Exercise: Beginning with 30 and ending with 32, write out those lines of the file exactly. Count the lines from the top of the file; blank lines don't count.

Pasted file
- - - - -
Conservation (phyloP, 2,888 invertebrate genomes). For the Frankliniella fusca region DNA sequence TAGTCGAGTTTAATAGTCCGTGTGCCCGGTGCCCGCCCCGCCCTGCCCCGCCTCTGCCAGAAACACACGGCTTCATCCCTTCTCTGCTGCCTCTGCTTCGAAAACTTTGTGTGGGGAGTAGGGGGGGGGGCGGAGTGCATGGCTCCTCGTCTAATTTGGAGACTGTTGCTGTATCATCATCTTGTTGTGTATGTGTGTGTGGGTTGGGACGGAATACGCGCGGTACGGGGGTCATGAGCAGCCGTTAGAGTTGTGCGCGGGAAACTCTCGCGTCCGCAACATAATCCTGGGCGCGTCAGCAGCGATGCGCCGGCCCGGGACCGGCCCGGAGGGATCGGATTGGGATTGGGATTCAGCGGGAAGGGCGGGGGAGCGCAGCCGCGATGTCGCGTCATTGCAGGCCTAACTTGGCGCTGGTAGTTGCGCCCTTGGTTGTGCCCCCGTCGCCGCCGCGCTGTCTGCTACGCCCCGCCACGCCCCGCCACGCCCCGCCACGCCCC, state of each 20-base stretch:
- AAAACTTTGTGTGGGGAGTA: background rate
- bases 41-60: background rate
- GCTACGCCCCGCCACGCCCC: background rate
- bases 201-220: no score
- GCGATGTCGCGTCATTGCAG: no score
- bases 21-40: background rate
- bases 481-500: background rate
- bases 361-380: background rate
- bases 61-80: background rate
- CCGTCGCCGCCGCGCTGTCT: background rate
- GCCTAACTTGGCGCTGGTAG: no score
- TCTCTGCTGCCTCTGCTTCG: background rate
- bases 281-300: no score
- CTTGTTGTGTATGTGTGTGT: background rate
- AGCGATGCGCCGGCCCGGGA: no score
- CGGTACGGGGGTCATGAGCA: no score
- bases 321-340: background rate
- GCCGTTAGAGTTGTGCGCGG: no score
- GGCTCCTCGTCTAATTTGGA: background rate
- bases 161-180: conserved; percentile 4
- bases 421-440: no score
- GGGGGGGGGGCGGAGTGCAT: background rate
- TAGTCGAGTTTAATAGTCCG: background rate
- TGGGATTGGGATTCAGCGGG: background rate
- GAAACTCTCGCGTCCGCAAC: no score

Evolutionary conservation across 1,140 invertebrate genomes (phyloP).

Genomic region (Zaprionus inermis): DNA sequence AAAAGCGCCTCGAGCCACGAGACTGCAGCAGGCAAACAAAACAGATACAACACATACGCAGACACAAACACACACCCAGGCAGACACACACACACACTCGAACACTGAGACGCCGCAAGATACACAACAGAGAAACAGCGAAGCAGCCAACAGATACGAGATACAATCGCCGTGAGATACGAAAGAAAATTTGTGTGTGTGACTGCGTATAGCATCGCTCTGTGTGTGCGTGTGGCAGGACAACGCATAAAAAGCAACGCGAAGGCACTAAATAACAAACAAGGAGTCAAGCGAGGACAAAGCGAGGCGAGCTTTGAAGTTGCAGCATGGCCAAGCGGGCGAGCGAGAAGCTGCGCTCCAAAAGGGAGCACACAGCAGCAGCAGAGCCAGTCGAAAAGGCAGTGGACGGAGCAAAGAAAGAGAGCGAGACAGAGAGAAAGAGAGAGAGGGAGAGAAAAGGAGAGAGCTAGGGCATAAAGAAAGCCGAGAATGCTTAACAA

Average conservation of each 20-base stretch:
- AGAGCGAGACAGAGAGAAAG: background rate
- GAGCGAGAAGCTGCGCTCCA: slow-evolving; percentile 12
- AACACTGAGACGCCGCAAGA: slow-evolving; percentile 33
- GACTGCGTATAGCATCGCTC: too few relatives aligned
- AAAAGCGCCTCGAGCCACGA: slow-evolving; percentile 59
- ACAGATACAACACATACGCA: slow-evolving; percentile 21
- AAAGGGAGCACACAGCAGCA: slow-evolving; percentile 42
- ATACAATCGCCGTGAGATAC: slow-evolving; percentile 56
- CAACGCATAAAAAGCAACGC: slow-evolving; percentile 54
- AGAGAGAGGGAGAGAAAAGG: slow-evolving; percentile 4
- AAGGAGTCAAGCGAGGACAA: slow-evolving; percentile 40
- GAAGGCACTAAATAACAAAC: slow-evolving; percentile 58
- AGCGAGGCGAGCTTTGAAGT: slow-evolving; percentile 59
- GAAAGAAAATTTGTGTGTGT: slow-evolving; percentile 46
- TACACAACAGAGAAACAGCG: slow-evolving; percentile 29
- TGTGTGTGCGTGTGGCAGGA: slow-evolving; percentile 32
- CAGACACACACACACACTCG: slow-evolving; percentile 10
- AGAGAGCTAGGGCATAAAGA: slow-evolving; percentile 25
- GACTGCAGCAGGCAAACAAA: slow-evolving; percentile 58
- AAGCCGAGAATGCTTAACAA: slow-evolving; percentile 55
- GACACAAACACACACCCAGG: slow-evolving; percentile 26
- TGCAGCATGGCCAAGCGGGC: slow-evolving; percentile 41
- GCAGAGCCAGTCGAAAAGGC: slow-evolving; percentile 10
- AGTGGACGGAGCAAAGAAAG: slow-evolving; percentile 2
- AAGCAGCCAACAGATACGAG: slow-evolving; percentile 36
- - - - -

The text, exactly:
- AGAGCGAGACAGAGAGAAAG: background rate
- GAGCGAGAAGCTGCGCTCCA: slow-evolving; percentile 12
- AACACTGAGACGCCGCAAGA: slow-evolving; percentile 33